Children’s agency reports young people safe in demobilization centreBUJUMBURA, BURUNDI/GENEVA, 2 May 2008 – UNICEF praised the release of 232 child soldiers on April 25, following eight months of negotiations between the government, civil society, UN agencies and other players with the dissident faction of the Palipehutu-FNL. The release occurred despite ongoing clashes. The young people are now out of harm’s way in a demobilization centre.
A team including government officials and child protection experts received the children, whose ages range from 15 to 20, and include one girl, in Bujumbura.
Once the children are identified, family reunification will start through a demobilization and reintegration program, including sensitization of the families and communities. The government of Burundi pledged that the children will also receive vocational training or assistance in returning to school, as appropriate.
UNICEF will monitor the well-being of the children at the demobilization center and in their homes of return, and has also offered to provide assistance for family reunification, psychosocial care, health assistance, HIV/AIDS counseling and testing, and additional support for back-to-school and vocational training. UNICEF is addressing the impact of violence through medical, legal, psychosocial and rehabilitation support.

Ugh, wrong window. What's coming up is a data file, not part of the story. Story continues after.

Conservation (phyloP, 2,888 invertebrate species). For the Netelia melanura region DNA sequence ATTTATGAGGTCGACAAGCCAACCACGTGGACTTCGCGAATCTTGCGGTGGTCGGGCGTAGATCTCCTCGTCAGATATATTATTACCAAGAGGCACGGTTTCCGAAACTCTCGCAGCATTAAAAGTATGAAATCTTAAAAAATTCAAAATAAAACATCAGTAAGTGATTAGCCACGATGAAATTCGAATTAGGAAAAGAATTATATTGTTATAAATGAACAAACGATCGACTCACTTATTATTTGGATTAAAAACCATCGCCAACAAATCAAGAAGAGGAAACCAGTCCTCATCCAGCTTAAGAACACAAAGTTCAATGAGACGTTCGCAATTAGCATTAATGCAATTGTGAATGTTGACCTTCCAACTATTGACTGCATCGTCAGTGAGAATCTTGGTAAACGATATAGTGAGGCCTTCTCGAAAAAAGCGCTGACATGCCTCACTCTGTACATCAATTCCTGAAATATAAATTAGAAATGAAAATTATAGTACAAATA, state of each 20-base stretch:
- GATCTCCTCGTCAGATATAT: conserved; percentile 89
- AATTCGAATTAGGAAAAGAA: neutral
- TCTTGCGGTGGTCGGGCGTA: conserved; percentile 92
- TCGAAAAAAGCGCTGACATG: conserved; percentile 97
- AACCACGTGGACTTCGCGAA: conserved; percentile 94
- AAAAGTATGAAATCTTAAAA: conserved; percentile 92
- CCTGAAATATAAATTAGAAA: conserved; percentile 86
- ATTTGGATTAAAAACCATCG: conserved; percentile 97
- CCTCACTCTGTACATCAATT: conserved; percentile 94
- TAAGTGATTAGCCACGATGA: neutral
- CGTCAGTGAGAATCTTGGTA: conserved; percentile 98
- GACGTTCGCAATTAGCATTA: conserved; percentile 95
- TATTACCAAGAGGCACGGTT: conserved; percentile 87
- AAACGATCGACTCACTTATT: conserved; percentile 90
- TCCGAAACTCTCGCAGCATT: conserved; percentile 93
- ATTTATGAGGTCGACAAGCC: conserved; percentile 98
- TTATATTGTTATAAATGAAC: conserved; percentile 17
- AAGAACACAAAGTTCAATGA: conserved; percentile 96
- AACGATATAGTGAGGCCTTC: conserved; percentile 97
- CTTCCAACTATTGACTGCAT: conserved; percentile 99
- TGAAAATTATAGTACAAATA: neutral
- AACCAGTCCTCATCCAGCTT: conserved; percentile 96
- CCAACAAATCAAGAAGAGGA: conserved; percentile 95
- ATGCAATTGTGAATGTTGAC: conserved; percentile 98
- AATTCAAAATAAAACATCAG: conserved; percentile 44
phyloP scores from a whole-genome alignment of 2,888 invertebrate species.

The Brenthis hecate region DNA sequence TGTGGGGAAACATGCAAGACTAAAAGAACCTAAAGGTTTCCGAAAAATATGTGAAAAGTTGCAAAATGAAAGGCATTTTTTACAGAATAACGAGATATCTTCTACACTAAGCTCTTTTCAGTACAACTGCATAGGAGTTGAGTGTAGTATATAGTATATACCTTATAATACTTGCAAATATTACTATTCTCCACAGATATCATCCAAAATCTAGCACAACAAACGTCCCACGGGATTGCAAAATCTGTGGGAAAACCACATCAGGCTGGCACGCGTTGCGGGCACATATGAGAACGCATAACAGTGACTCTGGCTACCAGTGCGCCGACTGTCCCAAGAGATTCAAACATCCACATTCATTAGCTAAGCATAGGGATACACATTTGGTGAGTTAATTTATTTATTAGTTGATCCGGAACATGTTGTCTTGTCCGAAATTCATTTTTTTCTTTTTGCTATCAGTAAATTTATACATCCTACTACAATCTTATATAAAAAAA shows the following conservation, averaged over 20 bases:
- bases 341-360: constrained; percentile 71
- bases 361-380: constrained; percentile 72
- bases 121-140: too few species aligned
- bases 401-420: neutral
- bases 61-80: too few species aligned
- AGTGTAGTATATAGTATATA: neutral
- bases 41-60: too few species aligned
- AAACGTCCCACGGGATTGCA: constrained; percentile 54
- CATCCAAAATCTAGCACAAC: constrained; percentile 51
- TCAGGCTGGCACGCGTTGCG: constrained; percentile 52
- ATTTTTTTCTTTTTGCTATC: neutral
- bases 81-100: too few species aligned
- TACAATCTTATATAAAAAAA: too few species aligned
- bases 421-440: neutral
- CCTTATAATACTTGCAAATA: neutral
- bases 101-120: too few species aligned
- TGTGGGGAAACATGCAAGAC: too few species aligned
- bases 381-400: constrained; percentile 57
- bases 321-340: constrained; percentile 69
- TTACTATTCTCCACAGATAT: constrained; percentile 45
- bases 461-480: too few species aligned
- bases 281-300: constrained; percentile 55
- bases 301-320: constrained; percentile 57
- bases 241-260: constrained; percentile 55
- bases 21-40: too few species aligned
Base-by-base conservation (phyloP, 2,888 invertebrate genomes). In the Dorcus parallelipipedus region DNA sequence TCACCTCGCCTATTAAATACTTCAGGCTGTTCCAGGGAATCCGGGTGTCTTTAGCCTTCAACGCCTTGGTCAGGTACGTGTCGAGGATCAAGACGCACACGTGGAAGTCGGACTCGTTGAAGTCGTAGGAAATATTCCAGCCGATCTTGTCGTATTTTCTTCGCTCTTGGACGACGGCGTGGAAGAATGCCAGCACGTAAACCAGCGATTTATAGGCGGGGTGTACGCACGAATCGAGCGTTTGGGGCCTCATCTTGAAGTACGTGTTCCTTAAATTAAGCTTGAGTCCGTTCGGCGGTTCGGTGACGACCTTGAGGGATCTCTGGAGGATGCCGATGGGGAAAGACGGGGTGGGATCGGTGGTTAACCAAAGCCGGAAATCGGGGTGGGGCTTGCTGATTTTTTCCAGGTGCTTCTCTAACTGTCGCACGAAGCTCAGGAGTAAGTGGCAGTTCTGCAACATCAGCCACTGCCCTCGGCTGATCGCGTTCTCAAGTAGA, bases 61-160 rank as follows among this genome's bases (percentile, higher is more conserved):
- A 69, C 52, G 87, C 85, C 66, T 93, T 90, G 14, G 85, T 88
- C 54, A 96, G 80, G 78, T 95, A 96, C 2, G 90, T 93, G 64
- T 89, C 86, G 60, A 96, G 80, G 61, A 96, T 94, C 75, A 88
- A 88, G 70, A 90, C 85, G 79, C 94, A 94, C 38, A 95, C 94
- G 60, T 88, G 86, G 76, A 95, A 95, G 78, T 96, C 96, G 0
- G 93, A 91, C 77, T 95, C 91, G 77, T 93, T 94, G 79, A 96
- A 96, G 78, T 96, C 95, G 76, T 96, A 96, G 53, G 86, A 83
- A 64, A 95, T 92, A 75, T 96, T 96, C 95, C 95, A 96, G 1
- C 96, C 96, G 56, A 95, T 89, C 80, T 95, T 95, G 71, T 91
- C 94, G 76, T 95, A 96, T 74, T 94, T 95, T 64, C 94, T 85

Advocacy is on-going for the immediate release and demobilization of the unknown number of children that remain with the rebel group.
Between 2004 and 2006, 3,000 former child soldiers in Burundi were demobilized. The majority of them have been reintegrated into their former homes and communities and many of them are receiving other services to assist them.
UNICEF is on the ground in over 150 countries and territories to help children survive and thrive, from early childhood through adolescence. The world’s largest provider of vaccines for developing countries, UNICEF supports child health and nutrition, good water and sanitation, quality basic education for all boys and girls, and the protection of children from violence, exploitation, and AIDS. UNICEF is funded entirely by the voluntary contributions of individuals, businesses, foundations and governments.